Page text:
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“If you don’t fail, then you are not innovating”
Bio-briquettes instead of firewood to allow populations to stay safe in conflict areas; smartphones for surveying refugee camps to rethink activities: innovations like these are how MSF adapts to challenging contexts to improve our medical and humanitarian intervention.
August 2017 saw the start of 700,000 people flee horrific violence in Myanmar, marking it the biggest exodus in recent history. Today nearly one million Rohingya refugees live in precarious makeshift settlements in southeastern Bangladesh. In the midst of the emergency, international organisations arrived, health centres were constructed, distribution points created. But how much do the organisations that are providing relief really know about the refugees?
“In July 2018, we carried out epidemiological surveys in two refugee camps in Cox’s Bazar, Bangladesh. The goal was to find out the birth and death rates, the levels of child malnutrition and what the main diseases are in the communities”, explains María Simón, emergency coordinator with Médecins Sans Frontières (MSF) in Bangladesh. “We also wanted to know whether people were using our health facilities and what was keeping them away if they weren’t.”
The surveys’ findings led our teams to open a new mobile clinic in a large settlement where long distances and the ground conditions, particularly during the rainy monsoon season, were undermining access to healthcare. The findings were achievable due to the quick centralisation of data through an application installed on smartphones used by the MSF teams that visited the households.
“It is important that we try to overcome the obstacles we face in delivering healthcare”, says Silvia Moriana, Innovation and Transformation lead of MSF in Barcelona. “It’s why we constantly strive to find new ideas and ways of doing our work as efficiently as possible.”
In the case of Bangladesh, user-friendly technology allowed a more consistent data collection. Technology has become increasingly important for MSF over the last few years. It is applied in e-health projects such as telemedicine to overcome geographical barriers and to boost the availability and quality of services.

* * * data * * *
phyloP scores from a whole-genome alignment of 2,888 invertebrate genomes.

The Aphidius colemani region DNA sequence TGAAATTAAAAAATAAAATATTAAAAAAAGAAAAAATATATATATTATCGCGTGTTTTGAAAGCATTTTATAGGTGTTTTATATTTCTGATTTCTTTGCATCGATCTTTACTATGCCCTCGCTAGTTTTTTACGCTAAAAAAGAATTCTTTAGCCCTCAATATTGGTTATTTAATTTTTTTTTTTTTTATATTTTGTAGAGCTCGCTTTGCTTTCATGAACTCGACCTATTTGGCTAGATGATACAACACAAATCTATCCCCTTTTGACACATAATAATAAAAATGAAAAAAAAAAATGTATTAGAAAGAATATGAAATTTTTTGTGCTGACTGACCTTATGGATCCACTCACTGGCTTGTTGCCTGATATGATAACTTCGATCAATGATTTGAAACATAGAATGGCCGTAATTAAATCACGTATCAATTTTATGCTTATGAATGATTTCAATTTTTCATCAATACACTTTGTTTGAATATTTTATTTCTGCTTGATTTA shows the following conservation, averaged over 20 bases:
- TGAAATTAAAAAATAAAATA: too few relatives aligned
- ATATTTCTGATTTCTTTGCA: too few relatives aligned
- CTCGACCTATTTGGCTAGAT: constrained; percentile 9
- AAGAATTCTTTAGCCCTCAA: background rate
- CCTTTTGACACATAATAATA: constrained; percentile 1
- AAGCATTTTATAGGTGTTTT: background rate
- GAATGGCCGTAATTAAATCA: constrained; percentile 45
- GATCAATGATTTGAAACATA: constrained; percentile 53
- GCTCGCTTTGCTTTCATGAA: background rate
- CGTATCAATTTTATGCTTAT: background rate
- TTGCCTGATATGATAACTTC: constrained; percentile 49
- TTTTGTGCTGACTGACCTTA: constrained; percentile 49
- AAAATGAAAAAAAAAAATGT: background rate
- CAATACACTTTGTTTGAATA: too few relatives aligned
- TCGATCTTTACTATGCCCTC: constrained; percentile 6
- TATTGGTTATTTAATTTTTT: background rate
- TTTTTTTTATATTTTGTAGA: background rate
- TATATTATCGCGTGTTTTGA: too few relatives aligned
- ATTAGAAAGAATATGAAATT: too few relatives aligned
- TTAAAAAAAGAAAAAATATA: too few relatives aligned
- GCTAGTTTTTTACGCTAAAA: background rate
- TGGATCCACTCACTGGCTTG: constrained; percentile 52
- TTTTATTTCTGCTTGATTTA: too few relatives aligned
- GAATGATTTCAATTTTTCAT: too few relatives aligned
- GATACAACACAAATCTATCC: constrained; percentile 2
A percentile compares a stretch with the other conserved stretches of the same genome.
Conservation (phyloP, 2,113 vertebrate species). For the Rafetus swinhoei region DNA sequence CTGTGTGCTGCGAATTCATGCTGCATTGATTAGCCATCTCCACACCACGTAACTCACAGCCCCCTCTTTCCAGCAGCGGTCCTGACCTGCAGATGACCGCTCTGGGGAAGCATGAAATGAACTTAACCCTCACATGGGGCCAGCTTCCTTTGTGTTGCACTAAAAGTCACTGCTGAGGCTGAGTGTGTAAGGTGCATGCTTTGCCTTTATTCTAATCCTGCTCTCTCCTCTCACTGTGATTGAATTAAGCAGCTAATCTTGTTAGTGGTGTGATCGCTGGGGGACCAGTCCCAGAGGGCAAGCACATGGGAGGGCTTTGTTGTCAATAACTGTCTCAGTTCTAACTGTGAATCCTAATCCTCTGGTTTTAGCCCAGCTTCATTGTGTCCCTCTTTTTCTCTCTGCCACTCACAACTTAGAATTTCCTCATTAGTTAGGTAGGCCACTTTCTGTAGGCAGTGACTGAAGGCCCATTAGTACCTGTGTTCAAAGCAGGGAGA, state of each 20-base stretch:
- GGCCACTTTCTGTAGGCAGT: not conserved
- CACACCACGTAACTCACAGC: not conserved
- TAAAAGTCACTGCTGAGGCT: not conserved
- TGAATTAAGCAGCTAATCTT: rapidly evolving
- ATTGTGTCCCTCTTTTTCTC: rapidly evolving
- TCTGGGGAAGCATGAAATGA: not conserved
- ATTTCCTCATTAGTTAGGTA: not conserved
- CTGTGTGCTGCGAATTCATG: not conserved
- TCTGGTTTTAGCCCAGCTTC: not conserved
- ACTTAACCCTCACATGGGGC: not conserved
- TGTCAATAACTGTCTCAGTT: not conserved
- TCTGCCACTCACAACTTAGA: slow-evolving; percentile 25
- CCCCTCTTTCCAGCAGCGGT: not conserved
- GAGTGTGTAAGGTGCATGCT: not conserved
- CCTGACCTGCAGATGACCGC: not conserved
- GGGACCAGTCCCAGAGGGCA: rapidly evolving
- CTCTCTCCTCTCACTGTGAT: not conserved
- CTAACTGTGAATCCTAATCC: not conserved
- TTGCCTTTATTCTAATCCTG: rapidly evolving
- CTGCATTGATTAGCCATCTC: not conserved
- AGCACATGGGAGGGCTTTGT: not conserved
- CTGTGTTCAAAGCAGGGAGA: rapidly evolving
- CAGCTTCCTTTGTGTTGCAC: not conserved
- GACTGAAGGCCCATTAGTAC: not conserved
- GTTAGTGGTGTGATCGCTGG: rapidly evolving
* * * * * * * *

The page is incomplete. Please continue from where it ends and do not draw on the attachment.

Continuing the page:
Technology is also used to better map often very inaccessible areas through satellite and drone imagery.
However, the use of technology entails constraints in an organisation that has tripled the budget in a decade and currently operates in around 70 countries worldwide, with a workforce of 42,000 staff.
“The first phase of implementing technology projects is very resource-heavy and triggers resistance. It’s only afterwards that we can see the benefits”, explains Conor Prenderville, head of the Apps4Ops (Applications For Operations) team of MSF in Spain, which was created last year to increase the tech involvement in the organisation’s mission of providing medical care. “Using technology can adversely affect the proximity to our patients, so we need to be careful in balancing its use. We need to ask ourselves difficult ethical questions. The technologies we use and promote as an organisation need to be in line with our principles.”
The ultimate objective, adds Prenderville, is that by putting more technology at the service of our operations “there will be a bigger medical humanitarian footprint on the field”, the same way that we leverage our human and financial resources today, in contexts affected by crises, natural disasters and conflict.
Adapting to the context
Beyond technology, experimenting with existing or adapted tools and encouraging the framing of problems to find solutions also helps to better understand and assist populations in need.
For example, our team in northeast Nigeria converted the locally popular three-wheelers, known as keke-napeps, into ambulances in Gwoza, where bigger vehicles like cars were banned by the military due to the conflict.
In this volatile context, MSF developed also an alternative cooking tool: briquettes.
“By leaving the enclaves controlled by the army to search for firewood, people were exposing themselves to attacks, kidnapping or sexual abuse”, says Ana Santos, head of the Displacement Unit, a department headquartered in Nairobi focusing on providing assistance to displaced people.
Briquettes are blocks of fuel made by using a press with bio-waste, like sugarcane peel or groundnut bark, mixed with paper.
“Today about 600 households have replaced firewood for briquettes and many more people of the community are replicating the process on their own”, says Ana Santos. “This keeps people safer.”
Learning from the failure
“The briquette initiative is a nice human-centred example. The challenge is how to replicate something that works in one area somewhere else,” says Silvia Moriana. She adds that the risk of failure is always present in every initiative. “If you don’t fail, you are not innovating. You have to learn something in the process.”
For instance, ahead of this year’s monsoon season in Bangladesh, the Innovation department launched a call for designers to brainstorm on solutions to develop a special stretcher that would work in muddy refugee camps with reduced mobility and a high volume of cholera cases.
“The designers provided ideas, some of them original, in a very short space of time, but none of them was fully satisfactory”, says Silvia. “In the end you need to adapt, and ask the question: Is there added value in the impact of the proposed solution versus the existing one? Does it improve the medical work, the experience of the patient or the knowledge of the situation?”
The answer is not always easy.